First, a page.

1895 – Marshall, TX

Details below are from June 2016, sold status has not been verified.
To verify, check the listing links below.

Added to OHD on 6/3/16   -   Last OHD Update: 4/12/20   -   17 Comments
Off Market / Archived
National Register

210 W Grand Ave, Marshall, TX 75670

Map: Street

  • $189,000
  • 5 Bed
  • 3 Bath
  • 3888 Sq Ft
  • 0.52 Ac.
Listed in the National Register of Historic Places and boasting an official Texas Historical Marker, The Hochwald House, built in 1895, is a mixture of early Victorian and Queen Anne style architecture. This beautiful two story mansion boasts all the modern amenities for todays’ fast paced living with 5 full bedrooms, most with fireplaces, 3 full baths, separate Formal Living areas, a sunroom, kitchen and eating/ combo for a total of 11 rooms in this house filled with original hardwood flooring, original ornate trim and woodwork and high ceilings. The pride and joy of Isaac Hochwald, he built this house his wife Amelia, and their daughter Roberta, who was born there. Isaac was a forward thinking man and had one of the first double car garages built on his property complete with a turntable on which an automobile could be turned about and driven forward to street. Isaac Hochwalds’ initials are also an integral decorations to many of the transom windows over the doors and on the carriage house itself. Many of the original architectural details are still present today to remind you of the historical family who lived here before you. You will love how the modern mixes with the old as you sit on your wrap around porch and reminisce about times gone by. Call me today to schedule an appointment to tour this treasure of a home.
OHD Notes
Known as the Hochwald House. It is on the National Register of Historic Places.
Links, Photos & Additional Info

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17 Comments on 1895 – Marshall, TX

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  1. Kelly, OHDKelly, OHD says: 11796 comments

    1901 Folk Victorian
    Chestatee, GA

    Be sure to check out the street view before getting too excited. I included on of the photos from the National Register PDF from 1978 when it was an antique and doll store.

    • JimHJimH says: 5037 comments
      OHD Supporter

      The 1978 image says it all, how great old houses are often reduced to antique curios behind chain-link fences, just waiting to be torn down so the land could be put to “better use”, like a gas station or parking lot. It’s a wonder the house is still there. Thanks for putting that one up, Kelly.

    • Nicole says: 10 comments

      What a shame!

  2. Lindsay G says: 571 comments

    I feel like I’m experiencing deja vu. Wasn’t this JUST on OHD like last year or something?

  3. ChrisICU says: 648 comments

    I was hoping the garage with turntable was still there and they would show it. Would be cool to see that!

  4. Rick says: 72 comments

    I can just imagine the glory days this place must of had.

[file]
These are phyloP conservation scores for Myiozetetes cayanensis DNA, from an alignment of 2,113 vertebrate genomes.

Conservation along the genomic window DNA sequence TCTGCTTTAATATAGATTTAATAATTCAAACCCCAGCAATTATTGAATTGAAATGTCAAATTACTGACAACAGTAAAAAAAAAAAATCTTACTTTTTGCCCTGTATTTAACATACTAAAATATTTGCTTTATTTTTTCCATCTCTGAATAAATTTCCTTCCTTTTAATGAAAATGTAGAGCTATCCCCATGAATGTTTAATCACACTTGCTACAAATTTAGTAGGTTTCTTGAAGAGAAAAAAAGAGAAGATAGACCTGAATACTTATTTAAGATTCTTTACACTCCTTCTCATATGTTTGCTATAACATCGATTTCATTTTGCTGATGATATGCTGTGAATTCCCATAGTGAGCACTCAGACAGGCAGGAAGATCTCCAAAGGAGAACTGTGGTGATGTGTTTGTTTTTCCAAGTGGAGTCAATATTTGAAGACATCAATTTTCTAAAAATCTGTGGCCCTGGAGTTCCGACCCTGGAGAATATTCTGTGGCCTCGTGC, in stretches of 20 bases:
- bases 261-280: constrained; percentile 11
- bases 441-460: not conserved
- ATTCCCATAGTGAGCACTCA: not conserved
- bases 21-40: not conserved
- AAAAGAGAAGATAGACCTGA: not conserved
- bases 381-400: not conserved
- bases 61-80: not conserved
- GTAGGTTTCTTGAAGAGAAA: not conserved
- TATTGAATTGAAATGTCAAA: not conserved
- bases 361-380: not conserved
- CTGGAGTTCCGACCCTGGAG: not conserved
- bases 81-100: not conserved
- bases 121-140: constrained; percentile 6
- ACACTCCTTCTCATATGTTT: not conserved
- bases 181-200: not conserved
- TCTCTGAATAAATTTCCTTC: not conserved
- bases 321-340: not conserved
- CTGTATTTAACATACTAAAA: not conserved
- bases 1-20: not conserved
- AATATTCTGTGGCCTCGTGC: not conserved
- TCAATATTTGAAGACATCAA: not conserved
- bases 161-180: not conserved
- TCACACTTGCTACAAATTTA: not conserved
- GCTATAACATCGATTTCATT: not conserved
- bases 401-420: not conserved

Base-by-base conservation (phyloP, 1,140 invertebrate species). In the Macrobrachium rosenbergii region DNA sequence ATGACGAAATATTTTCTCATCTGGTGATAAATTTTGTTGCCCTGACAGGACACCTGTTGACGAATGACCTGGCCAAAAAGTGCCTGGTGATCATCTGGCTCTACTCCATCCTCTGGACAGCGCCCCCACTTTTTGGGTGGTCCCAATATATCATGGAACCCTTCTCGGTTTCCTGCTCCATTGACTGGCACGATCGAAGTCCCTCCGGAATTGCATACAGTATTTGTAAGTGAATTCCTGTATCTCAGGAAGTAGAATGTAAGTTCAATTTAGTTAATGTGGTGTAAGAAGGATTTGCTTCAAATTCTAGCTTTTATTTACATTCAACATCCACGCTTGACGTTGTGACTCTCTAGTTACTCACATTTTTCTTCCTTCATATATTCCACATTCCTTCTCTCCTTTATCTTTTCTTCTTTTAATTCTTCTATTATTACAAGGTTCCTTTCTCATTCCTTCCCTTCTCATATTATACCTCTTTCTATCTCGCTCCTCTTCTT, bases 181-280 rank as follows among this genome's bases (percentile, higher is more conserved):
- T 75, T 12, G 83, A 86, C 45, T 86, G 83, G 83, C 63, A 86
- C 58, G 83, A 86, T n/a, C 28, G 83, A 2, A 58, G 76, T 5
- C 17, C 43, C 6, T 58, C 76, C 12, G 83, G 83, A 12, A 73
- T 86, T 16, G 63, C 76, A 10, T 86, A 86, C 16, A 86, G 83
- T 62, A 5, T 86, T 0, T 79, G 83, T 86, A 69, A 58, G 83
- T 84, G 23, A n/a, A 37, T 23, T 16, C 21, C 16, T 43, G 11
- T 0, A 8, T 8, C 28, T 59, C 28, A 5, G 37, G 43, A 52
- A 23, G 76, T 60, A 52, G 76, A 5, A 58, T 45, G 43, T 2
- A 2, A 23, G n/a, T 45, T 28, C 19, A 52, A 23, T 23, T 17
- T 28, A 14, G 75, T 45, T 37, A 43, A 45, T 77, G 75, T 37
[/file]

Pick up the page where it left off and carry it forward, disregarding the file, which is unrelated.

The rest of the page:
5. Phyllis Caldwell says: 43 comments

    I know we can’t hold back progress, but I hate to see this grand home and it’s charming neighbor the only ones left. Must admit, I’m a little worried for her.

  6. CharlestonJohn says: 1121 comments

    Considering the location, I’d imagine the highest and best use would be commercial. The realtor’s architectural description is obviously not complete with those huge Ionic columns screaming neoclassical as the primary style in addition to the Stick/ Queen Anne elements noted in the description. The author in the link below notes the stucco exterior and red tile roof as Mission Style elements.

    Here’s a bunch more info including Sanborn maps, historical photos, and some history…

  7. KarenZKarenZ says: 1190 comments
    OHD Supporter

    Beautiful home, awful location 🙁

  8. chichipox says: 210 comments

    I like the exterior a lot but the interior really is one of the best.

  9. Pitpat58 says: 1 comments

    I remember this house well from growing up in Marshall in the 60’s. At that time, Mr. & Mrs. Francis Franks owned the house and their antique business occupied the house while the garage was a fabulous antique doll museum not a doll store. The turntable outside the garage operated from a hand crank inside if I remember correctly. The Franks had a very successful business and were always letting local groups like Camp Fire Girls, school groups, etc. tour the doll museum. The fence that is there was not erected until much later, I suspect to deter theft and vandalism. It’s amazing that some much of it is still original, especially the interior considering people’s tendency to renovate and ruin architectural beauty for the sake of modernization. It’s a beautiful old home with a rich history if you look it up to see the history of it including the Hochwald family. It would be such a shame to see it purchased and torn down for commercial use but that’s what’s happened to many of the historical buildings in Marshall. No appreciation for fine architecture and history.

  10. Jeff Myers says: 73 comments

    Too bad it would be impossible to just pick this place up and put it on a nice street somewhere! Such a magnificent home!

  11. Kristin says: 26 comments

    House is lovely, to bad about the street view though. Need’s to be in a tree covered neighborhood. 🙁

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